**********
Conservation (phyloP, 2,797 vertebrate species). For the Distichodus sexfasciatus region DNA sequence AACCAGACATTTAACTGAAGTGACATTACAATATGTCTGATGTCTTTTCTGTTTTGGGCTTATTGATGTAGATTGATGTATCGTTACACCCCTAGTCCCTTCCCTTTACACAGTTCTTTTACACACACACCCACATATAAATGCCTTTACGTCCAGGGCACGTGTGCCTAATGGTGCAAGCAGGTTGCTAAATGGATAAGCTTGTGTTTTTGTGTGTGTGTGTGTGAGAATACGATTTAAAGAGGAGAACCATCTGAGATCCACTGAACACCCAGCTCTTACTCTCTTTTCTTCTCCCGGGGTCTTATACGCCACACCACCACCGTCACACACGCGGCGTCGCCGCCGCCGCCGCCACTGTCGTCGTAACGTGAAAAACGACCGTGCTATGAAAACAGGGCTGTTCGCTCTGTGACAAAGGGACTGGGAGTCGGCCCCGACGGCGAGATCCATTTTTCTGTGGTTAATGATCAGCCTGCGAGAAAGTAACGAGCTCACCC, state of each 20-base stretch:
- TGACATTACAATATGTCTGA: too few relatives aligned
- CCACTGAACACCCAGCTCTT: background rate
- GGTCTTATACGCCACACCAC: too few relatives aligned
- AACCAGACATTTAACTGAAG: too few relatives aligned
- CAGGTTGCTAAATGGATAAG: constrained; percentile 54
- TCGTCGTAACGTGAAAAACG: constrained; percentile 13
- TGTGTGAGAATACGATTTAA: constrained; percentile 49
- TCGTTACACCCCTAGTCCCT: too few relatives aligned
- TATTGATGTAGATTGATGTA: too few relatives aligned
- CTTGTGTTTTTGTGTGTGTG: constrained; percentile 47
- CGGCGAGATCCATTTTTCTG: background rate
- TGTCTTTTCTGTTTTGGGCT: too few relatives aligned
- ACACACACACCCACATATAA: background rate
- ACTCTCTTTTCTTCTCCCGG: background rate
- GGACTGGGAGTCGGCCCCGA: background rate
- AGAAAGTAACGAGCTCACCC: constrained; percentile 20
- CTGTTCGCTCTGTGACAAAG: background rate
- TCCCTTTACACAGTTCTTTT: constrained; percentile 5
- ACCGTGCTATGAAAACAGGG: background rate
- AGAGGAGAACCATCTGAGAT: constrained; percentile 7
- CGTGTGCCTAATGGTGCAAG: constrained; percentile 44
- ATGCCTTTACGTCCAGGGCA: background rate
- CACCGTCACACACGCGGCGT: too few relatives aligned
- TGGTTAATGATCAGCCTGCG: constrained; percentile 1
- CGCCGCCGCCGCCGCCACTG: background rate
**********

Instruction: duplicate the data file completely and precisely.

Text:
Conservation (phyloP, 2,797 vertebrate species). For the Distichodus sexfasciatus region DNA sequence AACCAGACATTTAACTGAAGTGACATTACAATATGTCTGATGTCTTTTCTGTTTTGGGCTTATTGATGTAGATTGATGTATCGTTACACCCCTAGTCCCTTCCCTTTACACAGTTCTTTTACACACACACCCACATATAAATGCCTTTACGTCCAGGGCACGTGTGCCTAATGGTGCAAGCAGGTTGCTAAATGGATAAGCTTGTGTTTTTGTGTGTGTGTGTGTGAGAATACGATTTAAAGAGGAGAACCATCTGAGATCCACTGAACACCCAGCTCTTACTCTCTTTTCTTCTCCCGGGGTCTTATACGCCACACCACCACCGTCACACACGCGGCGTCGCCGCCGCCGCCGCCACTGTCGTCGTAACGTGAAAAACGACCGTGCTATGAAAACAGGGCTGTTCGCTCTGTGACAAAGGGACTGGGAGTCGGCCCCGACGGCGAGATCCATTTTTCTGTGGTTAATGATCAGCCTGCGAGAAAGTAACGAGCTCACCC, state of each 20-base stretch:
- TGACATTACAATATGTCTGA: too few relatives aligned
- CCACTGAACACCCAGCTCTT: background rate
- GGTCTTATACGCCACACCAC: too few relatives aligned
- AACCAGACATTTAACTGAAG: too few relatives aligned
- CAGGTTGCTAAATGGATAAG: constrained; percentile 54
- TCGTCGTAACGTGAAAAACG: constrained; percentile 13
- TGTGTGAGAATACGATTTAA: constrained; percentile 49
- TCGTTACACCCCTAGTCCCT: too few relatives aligned
- TATTGATGTAGATTGATGTA: too few relatives aligned
- CTTGTGTTTTTGTGTGTGTG: constrained; percentile 47
- CGGCGAGATCCATTTTTCTG: background rate
- TGTCTTTTCTGTTTTGGGCT: too few relatives aligned
- ACACACACACCCACATATAA: background rate
- ACTCTCTTTTCTTCTCCCGG: background rate
- GGACTGGGAGTCGGCCCCGA: background rate
- AGAAAGTAACGAGCTCACCC: constrained; percentile 20
- CTGTTCGCTCTGTGACAAAG: background rate
- TCCCTTTACACAGTTCTTTT: constrained; percentile 5
- ACCGTGCTATGAAAACAGGG: background rate
- AGAGGAGAACCATCTGAGAT: constrained; percentile 7
- CGTGTGCCTAATGGTGCAAG: constrained; percentile 44
- ATGCCTTTACGTCCAGGGCA: background rate
- CACCGTCACACACGCGGCGT: too few relatives aligned
- TGGTTAATGATCAGCCTGCG: constrained; percentile 1
- CGCCGCCGCCGCCGCCACTG: background rate